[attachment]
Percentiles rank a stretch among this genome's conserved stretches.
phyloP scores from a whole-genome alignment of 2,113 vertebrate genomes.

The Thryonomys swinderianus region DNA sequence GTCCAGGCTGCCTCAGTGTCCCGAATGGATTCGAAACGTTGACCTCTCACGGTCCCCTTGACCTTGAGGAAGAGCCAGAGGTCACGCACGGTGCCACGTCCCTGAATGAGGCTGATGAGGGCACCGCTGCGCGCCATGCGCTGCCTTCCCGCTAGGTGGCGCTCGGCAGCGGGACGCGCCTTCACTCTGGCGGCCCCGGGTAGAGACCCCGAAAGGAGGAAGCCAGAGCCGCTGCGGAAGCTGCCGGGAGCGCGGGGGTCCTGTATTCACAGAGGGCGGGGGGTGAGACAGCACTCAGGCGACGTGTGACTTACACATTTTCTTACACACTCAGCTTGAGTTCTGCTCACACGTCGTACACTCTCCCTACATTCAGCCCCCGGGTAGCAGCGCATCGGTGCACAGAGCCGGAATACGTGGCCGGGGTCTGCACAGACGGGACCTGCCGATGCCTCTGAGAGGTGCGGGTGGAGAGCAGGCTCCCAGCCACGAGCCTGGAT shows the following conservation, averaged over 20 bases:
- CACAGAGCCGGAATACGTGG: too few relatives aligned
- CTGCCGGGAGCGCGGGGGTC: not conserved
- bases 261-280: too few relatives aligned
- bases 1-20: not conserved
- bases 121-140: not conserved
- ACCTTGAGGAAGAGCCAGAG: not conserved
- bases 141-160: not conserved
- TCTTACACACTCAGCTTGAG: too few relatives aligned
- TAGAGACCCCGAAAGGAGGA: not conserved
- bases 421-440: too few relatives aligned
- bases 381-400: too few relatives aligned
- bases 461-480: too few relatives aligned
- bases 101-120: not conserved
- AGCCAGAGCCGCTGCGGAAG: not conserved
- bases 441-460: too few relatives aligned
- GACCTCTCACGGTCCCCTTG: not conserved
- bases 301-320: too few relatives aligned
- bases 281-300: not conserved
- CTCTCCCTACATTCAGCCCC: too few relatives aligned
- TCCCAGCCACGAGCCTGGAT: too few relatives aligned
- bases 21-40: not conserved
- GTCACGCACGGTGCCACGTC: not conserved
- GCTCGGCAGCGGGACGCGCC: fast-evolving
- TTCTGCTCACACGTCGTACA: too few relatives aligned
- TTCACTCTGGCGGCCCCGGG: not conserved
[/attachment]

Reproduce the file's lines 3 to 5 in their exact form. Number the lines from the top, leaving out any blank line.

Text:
The Thryonomys swinderianus region DNA sequence GTCCAGGCTGCCTCAGTGTCCCGAATGGATTCGAAACGTTGACCTCTCACGGTCCCCTTGACCTTGAGGAAGAGCCAGAGGTCACGCACGGTGCCACGTCCCTGAATGAGGCTGATGAGGGCACCGCTGCGCGCCATGCGCTGCCTTCCCGCTAGGTGGCGCTCGGCAGCGGGACGCGCCTTCACTCTGGCGGCCCCGGGTAGAGACCCCGAAAGGAGGAAGCCAGAGCCGCTGCGGAAGCTGCCGGGAGCGCGGGGGTCCTGTATTCACAGAGGGCGGGGGGTGAGACAGCACTCAGGCGACGTGTGACTTACACATTTTCTTACACACTCAGCTTGAGTTCTGCTCACACGTCGTACACTCTCCCTACATTCAGCCCCCGGGTAGCAGCGCATCGGTGCACAGAGCCGGAATACGTGGCCGGGGTCTGCACAGACGGGACCTGCCGATGCCTCTGAGAGGTGCGGGTGGAGAGCAGGCTCCCAGCCACGAGCCTGGAT shows the following conservation, averaged over 20 bases:
- CACAGAGCCGGAATACGTGG: too few relatives aligned
- CTGCCGGGAGCGCGGGGGTC: not conserved